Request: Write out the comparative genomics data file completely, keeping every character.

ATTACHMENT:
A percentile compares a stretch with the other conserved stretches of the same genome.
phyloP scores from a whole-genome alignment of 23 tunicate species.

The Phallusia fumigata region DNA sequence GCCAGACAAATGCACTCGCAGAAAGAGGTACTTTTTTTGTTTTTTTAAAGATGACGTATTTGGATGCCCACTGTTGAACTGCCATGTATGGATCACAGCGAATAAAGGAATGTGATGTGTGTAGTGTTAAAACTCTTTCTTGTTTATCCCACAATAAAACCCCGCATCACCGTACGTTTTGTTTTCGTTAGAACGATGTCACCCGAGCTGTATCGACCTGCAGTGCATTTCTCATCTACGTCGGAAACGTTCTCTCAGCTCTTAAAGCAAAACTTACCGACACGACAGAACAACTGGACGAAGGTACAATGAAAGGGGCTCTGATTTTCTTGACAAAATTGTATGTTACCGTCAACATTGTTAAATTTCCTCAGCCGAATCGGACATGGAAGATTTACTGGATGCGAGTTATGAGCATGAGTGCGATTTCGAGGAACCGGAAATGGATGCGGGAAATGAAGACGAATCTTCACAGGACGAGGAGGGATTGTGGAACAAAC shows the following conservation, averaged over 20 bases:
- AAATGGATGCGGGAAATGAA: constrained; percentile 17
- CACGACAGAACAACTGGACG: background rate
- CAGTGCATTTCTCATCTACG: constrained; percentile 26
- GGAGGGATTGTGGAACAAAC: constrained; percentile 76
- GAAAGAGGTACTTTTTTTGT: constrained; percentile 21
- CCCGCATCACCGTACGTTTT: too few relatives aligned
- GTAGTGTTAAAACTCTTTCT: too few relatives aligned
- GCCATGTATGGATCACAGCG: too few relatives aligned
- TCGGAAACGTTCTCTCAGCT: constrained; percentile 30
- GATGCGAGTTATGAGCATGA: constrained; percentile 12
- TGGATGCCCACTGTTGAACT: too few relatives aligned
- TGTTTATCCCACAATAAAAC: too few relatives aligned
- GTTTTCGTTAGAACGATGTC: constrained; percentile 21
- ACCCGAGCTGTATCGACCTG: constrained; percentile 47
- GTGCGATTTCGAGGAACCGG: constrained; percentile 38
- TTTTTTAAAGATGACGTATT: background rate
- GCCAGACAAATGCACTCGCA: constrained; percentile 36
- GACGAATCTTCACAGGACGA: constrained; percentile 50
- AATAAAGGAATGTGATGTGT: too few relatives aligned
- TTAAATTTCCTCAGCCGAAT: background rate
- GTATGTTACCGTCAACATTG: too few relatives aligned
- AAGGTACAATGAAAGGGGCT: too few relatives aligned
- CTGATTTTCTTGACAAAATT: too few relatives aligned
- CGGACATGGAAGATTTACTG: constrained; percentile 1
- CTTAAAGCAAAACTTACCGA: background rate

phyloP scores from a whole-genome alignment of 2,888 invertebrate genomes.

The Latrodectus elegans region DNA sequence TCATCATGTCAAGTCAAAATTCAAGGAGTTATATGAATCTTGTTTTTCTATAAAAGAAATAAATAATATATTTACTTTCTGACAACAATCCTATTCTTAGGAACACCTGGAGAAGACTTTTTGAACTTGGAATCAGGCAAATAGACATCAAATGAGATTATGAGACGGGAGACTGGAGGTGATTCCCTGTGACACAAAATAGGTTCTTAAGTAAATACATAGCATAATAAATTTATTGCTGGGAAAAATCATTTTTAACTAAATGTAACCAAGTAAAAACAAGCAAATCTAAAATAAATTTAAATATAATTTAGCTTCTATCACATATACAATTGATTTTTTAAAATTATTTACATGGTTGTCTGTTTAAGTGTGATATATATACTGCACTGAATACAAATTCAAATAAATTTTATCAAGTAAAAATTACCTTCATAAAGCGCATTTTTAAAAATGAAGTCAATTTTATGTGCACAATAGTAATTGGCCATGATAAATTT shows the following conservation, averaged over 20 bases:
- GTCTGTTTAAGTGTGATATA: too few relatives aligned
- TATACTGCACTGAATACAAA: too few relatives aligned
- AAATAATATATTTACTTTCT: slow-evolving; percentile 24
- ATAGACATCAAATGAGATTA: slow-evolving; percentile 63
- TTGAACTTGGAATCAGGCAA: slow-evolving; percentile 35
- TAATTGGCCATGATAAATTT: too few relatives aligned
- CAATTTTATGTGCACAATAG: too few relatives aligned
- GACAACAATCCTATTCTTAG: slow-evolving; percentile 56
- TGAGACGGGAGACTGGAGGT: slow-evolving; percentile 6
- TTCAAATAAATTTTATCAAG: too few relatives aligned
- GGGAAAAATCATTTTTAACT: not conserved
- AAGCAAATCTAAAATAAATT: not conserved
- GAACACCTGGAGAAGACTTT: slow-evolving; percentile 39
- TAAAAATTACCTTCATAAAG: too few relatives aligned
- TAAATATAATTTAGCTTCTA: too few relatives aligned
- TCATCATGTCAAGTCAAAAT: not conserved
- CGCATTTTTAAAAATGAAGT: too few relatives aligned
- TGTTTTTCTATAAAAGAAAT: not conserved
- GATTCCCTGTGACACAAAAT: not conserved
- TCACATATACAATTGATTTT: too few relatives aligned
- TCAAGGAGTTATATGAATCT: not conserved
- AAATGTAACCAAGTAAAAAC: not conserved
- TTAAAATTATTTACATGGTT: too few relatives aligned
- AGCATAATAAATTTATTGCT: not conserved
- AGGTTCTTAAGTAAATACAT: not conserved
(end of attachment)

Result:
A percentile compares a stretch with the other conserved stretches of the same genome.
phyloP scores from a whole-genome alignment of 23 tunicate species.

The Phallusia fumigata region DNA sequence GCCAGACAAATGCACTCGCAGAAAGAGGTACTTTTTTTGTTTTTTTAAAGATGACGTATTTGGATGCCCACTGTTGAACTGCCATGTATGGATCACAGCGAATAAAGGAATGTGATGTGTGTAGTGTTAAAACTCTTTCTTGTTTATCCCACAATAAAACCCCGCATCACCGTACGTTTTGTTTTCGTTAGAACGATGTCACCCGAGCTGTATCGACCTGCAGTGCATTTCTCATCTACGTCGGAAACGTTCTCTCAGCTCTTAAAGCAAAACTTACCGACACGACAGAACAACTGGACGAAGGTACAATGAAAGGGGCTCTGATTTTCTTGACAAAATTGTATGTTACCGTCAACATTGTTAAATTTCCTCAGCCGAATCGGACATGGAAGATTTACTGGATGCGAGTTATGAGCATGAGTGCGATTTCGAGGAACCGGAAATGGATGCGGGAAATGAAGACGAATCTTCACAGGACGAGGAGGGATTGTGGAACAAAC shows the following conservation, averaged over 20 bases:
- AAATGGATGCGGGAAATGAA: constrained; percentile 17
- CACGACAGAACAACTGGACG: background rate
- CAGTGCATTTCTCATCTACG: constrained; percentile 26
- GGAGGGATTGTGGAACAAAC: constrained; percentile 76
- GAAAGAGGTACTTTTTTTGT: constrained; percentile 21
- CCCGCATCACCGTACGTTTT: too few relatives aligned
- GTAGTGTTAAAACTCTTTCT: too few relatives aligned
- GCCATGTATGGATCACAGCG: too few relatives aligned
- TCGGAAACGTTCTCTCAGCT: constrained; percentile 30
- GATGCGAGTTATGAGCATGA: constrained; percentile 12
- TGGATGCCCACTGTTGAACT: too few relatives aligned
- TGTTTATCCCACAATAAAAC: too few relatives aligned
- GTTTTCGTTAGAACGATGTC: constrained; percentile 21
- ACCCGAGCTGTATCGACCTG: constrained; percentile 47
- GTGCGATTTCGAGGAACCGG: constrained; percentile 38
- TTTTTTAAAGATGACGTATT: background rate
- GCCAGACAAATGCACTCGCA: constrained; percentile 36
- GACGAATCTTCACAGGACGA: constrained; percentile 50
- AATAAAGGAATGTGATGTGT: too few relatives aligned
- TTAAATTTCCTCAGCCGAAT: background rate
- GTATGTTACCGTCAACATTG: too few relatives aligned
- AAGGTACAATGAAAGGGGCT: too few relatives aligned
- CTGATTTTCTTGACAAAATT: too few relatives aligned
- CGGACATGGAAGATTTACTG: constrained; percentile 1
- CTTAAAGCAAAACTTACCGA: background rate

phyloP scores from a whole-genome alignment of 2,888 invertebrate genomes.

The Latrodectus elegans region DNA sequence TCATCATGTCAAGTCAAAATTCAAGGAGTTATATGAATCTTGTTTTTCTATAAAAGAAATAAATAATATATTTACTTTCTGACAACAATCCTATTCTTAGGAACACCTGGAGAAGACTTTTTGAACTTGGAATCAGGCAAATAGACATCAAATGAGATTATGAGACGGGAGACTGGAGGTGATTCCCTGTGACACAAAATAGGTTCTTAAGTAAATACATAGCATAATAAATTTATTGCTGGGAAAAATCATTTTTAACTAAATGTAACCAAGTAAAAACAAGCAAATCTAAAATAAATTTAAATATAATTTAGCTTCTATCACATATACAATTGATTTTTTAAAATTATTTACATGGTTGTCTGTTTAAGTGTGATATATATACTGCACTGAATACAAATTCAAATAAATTTTATCAAGTAAAAATTACCTTCATAAAGCGCATTTTTAAAAATGAAGTCAATTTTATGTGCACAATAGTAATTGGCCATGATAAATTT shows the following conservation, averaged over 20 bases:
- GTCTGTTTAAGTGTGATATA: too few relatives aligned
- TATACTGCACTGAATACAAA: too few relatives aligned
- AAATAATATATTTACTTTCT: slow-evolving; percentile 24
- ATAGACATCAAATGAGATTA: slow-evolving; percentile 63
- TTGAACTTGGAATCAGGCAA: slow-evolving; percentile 35
- TAATTGGCCATGATAAATTT: too few relatives aligned
- CAATTTTATGTGCACAATAG: too few relatives aligned
- GACAACAATCCTATTCTTAG: slow-evolving; percentile 56
- TGAGACGGGAGACTGGAGGT: slow-evolving; percentile 6
- TTCAAATAAATTTTATCAAG: too few relatives aligned
- GGGAAAAATCATTTTTAACT: not conserved
- AAGCAAATCTAAAATAAATT: not conserved
- GAACACCTGGAGAAGACTTT: slow-evolving; percentile 39
- TAAAAATTACCTTCATAAAG: too few relatives aligned
- TAAATATAATTTAGCTTCTA: too few relatives aligned
- TCATCATGTCAAGTCAAAAT: not conserved
- CGCATTTTTAAAAATGAAGT: too few relatives aligned
- TGTTTTTCTATAAAAGAAAT: not conserved
- GATTCCCTGTGACACAAAAT: not conserved
- TCACATATACAATTGATTTT: too few relatives aligned
- TCAAGGAGTTATATGAATCT: not conserved
- AAATGTAACCAAGTAAAAAC: not conserved
- TTAAAATTATTTACATGGTT: too few relatives aligned
- AGCATAATAAATTTATTGCT: not conserved
- AGGTTCTTAAGTAAATACAT: not conserved